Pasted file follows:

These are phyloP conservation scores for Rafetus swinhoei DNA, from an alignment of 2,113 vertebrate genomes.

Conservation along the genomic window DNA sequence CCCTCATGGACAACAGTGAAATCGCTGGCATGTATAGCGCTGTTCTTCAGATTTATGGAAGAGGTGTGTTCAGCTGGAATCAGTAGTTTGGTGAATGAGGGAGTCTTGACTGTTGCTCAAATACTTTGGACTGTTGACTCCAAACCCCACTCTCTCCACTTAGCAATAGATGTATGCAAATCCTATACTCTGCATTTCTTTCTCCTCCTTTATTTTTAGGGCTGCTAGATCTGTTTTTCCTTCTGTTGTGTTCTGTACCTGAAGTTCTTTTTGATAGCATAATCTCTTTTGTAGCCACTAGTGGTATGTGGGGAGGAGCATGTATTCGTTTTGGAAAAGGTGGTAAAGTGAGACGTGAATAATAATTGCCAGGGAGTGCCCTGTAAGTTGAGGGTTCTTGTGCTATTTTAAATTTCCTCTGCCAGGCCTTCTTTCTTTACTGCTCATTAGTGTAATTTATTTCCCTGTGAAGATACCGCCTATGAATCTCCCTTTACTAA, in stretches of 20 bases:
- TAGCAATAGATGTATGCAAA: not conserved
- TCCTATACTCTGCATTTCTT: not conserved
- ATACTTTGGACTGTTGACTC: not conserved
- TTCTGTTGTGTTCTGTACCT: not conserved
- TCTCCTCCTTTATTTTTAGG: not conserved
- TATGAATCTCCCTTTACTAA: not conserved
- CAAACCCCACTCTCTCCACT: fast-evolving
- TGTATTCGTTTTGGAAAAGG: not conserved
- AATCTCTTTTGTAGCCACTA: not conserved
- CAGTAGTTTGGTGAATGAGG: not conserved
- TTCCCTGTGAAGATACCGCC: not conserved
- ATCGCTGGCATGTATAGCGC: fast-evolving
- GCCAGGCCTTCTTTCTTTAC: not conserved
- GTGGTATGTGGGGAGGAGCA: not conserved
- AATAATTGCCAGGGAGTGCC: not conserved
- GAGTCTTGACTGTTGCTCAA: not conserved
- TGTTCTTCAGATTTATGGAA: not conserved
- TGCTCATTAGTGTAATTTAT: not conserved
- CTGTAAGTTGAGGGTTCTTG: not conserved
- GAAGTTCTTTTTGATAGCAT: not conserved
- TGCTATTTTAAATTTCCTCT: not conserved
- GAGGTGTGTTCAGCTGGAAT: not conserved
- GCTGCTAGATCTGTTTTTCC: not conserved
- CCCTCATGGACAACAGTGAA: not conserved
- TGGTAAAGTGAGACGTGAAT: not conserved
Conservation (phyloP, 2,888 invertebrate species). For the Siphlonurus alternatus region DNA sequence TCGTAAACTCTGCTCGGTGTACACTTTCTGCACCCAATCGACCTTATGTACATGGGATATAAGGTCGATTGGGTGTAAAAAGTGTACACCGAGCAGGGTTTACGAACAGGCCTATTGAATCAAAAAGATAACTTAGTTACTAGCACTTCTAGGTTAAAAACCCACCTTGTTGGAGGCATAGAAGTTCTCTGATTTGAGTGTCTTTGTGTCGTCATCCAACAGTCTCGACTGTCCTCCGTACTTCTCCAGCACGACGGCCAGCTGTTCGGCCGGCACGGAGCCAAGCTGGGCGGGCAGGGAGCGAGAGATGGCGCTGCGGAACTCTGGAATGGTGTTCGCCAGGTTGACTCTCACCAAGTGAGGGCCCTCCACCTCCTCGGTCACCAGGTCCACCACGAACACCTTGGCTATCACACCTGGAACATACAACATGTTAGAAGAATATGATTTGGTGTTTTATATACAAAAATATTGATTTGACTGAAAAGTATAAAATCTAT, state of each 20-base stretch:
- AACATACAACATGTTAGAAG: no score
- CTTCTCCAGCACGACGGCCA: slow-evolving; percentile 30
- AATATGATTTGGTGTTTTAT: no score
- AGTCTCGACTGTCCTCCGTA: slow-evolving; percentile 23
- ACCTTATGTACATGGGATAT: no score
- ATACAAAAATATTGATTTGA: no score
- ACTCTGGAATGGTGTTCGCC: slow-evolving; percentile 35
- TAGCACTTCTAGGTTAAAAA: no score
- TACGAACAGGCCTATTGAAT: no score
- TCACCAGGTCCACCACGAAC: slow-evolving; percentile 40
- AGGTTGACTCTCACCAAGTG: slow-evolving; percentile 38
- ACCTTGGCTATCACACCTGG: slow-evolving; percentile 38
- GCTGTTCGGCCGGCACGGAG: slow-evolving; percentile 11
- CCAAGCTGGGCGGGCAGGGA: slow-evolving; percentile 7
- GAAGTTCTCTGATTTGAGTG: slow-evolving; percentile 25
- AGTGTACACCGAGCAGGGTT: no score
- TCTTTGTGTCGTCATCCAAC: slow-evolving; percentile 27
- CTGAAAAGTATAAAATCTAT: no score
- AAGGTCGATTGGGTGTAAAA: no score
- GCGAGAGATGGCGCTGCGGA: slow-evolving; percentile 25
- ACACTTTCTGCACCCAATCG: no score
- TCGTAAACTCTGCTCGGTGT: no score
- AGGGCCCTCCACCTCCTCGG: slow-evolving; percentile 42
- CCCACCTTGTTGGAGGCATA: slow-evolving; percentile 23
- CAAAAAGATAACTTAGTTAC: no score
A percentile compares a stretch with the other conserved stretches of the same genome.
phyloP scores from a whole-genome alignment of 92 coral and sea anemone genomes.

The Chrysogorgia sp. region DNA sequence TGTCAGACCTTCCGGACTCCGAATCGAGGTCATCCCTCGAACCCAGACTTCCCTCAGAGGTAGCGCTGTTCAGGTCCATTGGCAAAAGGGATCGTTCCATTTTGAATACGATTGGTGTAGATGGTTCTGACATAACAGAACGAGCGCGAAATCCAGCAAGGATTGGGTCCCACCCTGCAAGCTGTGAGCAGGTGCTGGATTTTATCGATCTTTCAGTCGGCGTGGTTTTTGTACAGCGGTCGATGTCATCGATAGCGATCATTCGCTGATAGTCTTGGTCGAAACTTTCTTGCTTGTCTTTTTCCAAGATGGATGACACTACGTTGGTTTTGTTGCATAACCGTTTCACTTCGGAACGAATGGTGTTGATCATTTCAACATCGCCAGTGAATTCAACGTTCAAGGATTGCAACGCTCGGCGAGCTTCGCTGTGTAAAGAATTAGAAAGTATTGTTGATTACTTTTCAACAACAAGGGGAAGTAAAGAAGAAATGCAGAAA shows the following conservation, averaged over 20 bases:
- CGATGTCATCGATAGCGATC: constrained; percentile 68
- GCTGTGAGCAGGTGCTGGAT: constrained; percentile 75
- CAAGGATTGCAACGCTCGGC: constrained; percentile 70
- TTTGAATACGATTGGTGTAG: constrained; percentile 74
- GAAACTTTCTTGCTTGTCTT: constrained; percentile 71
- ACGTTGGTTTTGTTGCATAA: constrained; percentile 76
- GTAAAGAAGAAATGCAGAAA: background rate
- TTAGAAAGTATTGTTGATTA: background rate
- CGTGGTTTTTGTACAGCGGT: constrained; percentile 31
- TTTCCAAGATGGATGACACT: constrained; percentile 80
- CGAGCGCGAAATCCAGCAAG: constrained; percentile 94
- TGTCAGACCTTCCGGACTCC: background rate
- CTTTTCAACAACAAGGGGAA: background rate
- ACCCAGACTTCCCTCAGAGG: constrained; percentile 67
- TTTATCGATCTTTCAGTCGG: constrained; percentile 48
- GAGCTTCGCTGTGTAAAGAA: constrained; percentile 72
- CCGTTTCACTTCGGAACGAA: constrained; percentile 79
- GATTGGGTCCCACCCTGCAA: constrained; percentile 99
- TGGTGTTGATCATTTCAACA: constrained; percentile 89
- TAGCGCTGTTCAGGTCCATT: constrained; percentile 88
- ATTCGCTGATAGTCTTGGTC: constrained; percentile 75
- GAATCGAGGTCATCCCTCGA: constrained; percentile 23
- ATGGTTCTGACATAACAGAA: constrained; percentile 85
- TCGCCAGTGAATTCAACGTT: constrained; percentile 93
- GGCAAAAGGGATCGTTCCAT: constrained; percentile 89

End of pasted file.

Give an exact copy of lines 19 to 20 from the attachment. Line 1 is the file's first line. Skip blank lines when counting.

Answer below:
- TGTTCTTCAGATTTATGGAA: not conserved
- TGCTCATTAGTGTAATTTAT: not conserved